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This year marks 10 years since the National Apology to Australia’s Stolen Generations, 20 years since the Bringing Them Home report and over 30 years since the Stolen Generations were documented in two AIATSIS films.
How did a colourful sculptural installation that started as an innovative form of protest transform into an enduring symbol of Non Indigenous community aspirations to be reconciled with Aboriginal people and Torres Strait Islanders?
World Day for Audiovisual Heritage raises awareness about the importance and vulnerability of audiovisual collections. For AIATSIS the content at risk includes recordings of Aboriginal cultural, social and political life from the 1940s to early 2000s.
‘Against Native Title’ is a book about one Aboriginal group’s experience of the native title claims process. The book has a central character, a woman called Sue Coleman Haseldine. Aunty Sue is a skilled storyteller — a warm, wise and funny person — and a vehement critic of native title.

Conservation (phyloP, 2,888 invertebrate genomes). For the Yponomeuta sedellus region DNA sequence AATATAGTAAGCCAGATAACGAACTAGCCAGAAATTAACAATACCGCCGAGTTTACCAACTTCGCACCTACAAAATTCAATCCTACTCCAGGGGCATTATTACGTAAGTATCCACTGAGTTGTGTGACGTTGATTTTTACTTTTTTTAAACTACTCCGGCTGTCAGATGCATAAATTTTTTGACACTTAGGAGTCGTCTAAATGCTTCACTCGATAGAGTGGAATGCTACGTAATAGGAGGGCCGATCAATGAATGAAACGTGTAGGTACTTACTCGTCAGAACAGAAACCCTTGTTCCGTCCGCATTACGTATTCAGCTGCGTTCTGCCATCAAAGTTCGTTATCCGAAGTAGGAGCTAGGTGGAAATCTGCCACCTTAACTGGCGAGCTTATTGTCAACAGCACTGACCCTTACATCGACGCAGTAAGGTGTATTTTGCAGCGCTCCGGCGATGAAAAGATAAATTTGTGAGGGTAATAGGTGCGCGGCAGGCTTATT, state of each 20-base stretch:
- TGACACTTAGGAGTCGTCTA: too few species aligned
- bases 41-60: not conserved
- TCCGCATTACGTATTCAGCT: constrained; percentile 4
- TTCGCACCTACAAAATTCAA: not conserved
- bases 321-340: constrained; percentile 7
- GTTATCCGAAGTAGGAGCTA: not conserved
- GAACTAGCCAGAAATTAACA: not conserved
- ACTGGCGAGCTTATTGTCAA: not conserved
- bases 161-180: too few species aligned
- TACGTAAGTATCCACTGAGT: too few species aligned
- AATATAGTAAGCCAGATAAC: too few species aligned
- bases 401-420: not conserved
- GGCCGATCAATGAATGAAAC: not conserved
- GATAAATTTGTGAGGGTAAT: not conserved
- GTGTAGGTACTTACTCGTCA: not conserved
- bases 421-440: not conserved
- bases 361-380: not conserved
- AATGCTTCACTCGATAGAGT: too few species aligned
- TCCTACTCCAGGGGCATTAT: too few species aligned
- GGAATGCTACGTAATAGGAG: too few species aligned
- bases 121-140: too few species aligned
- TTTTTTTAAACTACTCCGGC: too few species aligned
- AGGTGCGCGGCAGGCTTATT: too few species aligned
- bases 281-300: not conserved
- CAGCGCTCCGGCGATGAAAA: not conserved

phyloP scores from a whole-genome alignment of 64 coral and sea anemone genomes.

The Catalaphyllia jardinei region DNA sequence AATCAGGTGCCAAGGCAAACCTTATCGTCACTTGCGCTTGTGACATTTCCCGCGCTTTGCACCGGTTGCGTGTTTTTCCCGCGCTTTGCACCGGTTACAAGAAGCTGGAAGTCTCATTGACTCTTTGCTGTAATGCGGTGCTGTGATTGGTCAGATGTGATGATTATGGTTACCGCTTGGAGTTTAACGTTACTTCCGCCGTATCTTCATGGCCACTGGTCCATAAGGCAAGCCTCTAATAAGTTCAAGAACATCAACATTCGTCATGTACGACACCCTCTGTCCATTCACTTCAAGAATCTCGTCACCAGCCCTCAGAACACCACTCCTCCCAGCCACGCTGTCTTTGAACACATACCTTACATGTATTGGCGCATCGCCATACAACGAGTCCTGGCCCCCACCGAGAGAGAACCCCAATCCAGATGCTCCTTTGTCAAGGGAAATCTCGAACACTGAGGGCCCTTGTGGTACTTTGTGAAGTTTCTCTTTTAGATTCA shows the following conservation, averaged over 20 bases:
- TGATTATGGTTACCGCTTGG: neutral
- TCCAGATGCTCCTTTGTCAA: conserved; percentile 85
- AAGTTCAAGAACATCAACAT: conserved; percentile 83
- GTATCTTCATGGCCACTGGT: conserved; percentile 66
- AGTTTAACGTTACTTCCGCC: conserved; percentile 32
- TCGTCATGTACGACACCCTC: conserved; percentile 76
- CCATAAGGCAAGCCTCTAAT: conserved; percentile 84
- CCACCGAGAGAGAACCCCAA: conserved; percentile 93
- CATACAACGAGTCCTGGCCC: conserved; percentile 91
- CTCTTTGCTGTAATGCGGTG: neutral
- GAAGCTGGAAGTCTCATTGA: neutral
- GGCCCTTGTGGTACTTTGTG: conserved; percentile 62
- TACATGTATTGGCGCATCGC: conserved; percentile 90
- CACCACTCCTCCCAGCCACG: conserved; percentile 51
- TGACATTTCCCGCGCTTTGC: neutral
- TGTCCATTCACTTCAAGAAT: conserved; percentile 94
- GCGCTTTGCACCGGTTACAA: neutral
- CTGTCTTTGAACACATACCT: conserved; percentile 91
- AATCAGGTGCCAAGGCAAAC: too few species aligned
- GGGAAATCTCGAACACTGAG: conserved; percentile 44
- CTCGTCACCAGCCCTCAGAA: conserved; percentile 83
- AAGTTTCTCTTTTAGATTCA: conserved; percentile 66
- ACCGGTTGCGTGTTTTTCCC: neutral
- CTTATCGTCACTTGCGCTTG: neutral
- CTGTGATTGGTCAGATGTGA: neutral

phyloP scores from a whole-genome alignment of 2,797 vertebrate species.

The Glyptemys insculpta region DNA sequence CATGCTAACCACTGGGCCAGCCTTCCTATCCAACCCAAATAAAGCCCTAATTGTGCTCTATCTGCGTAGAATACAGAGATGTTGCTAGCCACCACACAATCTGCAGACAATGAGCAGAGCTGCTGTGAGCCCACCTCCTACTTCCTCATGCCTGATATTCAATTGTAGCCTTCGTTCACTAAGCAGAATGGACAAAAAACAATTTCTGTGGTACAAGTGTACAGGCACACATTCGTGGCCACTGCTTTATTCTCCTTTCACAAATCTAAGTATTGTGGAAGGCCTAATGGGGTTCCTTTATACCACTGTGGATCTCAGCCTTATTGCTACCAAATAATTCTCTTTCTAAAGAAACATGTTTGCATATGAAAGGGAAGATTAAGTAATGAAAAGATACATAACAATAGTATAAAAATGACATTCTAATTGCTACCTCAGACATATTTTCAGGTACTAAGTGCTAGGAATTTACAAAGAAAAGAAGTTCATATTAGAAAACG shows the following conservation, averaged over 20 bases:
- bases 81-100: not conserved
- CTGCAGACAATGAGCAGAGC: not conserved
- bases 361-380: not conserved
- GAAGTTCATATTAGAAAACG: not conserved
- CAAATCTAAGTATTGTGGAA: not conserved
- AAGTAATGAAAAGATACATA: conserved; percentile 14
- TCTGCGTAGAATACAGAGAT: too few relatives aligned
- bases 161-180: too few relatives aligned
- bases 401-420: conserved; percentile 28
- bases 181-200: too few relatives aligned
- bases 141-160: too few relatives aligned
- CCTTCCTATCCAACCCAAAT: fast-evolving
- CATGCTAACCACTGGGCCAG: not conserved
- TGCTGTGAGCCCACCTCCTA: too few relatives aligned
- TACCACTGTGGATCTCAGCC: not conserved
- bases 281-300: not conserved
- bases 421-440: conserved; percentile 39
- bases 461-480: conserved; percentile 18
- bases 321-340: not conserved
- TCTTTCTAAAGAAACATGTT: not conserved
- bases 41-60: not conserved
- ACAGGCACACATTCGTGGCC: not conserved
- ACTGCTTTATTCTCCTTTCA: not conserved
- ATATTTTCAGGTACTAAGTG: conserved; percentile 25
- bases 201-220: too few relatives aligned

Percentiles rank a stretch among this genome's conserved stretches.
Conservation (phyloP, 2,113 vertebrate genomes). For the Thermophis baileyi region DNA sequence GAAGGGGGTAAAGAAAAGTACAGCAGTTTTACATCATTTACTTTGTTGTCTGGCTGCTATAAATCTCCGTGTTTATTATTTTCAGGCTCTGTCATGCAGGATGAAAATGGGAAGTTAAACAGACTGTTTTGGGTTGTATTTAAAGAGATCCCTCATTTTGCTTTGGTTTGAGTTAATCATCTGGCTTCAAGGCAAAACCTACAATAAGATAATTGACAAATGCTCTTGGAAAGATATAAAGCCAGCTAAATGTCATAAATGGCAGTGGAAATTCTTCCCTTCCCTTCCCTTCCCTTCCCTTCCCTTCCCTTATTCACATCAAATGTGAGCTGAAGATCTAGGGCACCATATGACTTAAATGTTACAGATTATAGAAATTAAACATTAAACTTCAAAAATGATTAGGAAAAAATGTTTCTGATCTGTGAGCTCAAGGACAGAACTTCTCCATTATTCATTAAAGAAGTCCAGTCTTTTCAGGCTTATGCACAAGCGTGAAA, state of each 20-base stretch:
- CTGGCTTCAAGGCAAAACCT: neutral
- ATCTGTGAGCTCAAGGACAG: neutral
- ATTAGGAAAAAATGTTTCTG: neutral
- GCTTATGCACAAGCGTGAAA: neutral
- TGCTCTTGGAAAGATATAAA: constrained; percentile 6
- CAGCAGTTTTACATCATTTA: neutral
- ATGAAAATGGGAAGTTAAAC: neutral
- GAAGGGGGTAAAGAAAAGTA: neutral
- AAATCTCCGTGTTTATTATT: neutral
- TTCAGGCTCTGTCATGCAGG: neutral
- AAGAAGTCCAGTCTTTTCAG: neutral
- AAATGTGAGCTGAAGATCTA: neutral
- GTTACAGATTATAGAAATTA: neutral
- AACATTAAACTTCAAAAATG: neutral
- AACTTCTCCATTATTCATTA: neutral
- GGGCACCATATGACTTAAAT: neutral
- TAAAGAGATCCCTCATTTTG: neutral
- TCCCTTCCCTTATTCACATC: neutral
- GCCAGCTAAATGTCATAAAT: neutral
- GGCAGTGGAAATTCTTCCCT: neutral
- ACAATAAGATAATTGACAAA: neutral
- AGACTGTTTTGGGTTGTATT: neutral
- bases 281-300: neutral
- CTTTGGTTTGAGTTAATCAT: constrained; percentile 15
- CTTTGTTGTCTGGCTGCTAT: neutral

The AIATSIS Collection holds a very precious copy of what is considered to be the first known use of written English by an Aboriginal Australian.
As part of Family History Month, the AIATSIS Family History Unit has requested feedback from our clients about how they have been using the research materials and tools we provide them. Here is Fred’s story.
As part of Family History Month, the AIATSIS Family History Unit has requested feedback from our clients about how they have been using the research materials and tools we provide them. Here is Sandy’s story.
In late 2016 I was fortunate enough to be awarded the NIRAKN Yumalundi Fellowship to conduct research for my PhD at AIATSIS.
I had been living and working in western Arnhem Land since the late 1980s and had learned languages which linguists now collectively refer to as Bininj Kunwok, so the obvious thing to do was to record the stories in the first language of those people who had expert knowledge about ngurrurdu or kurdukadji ‘the emu’.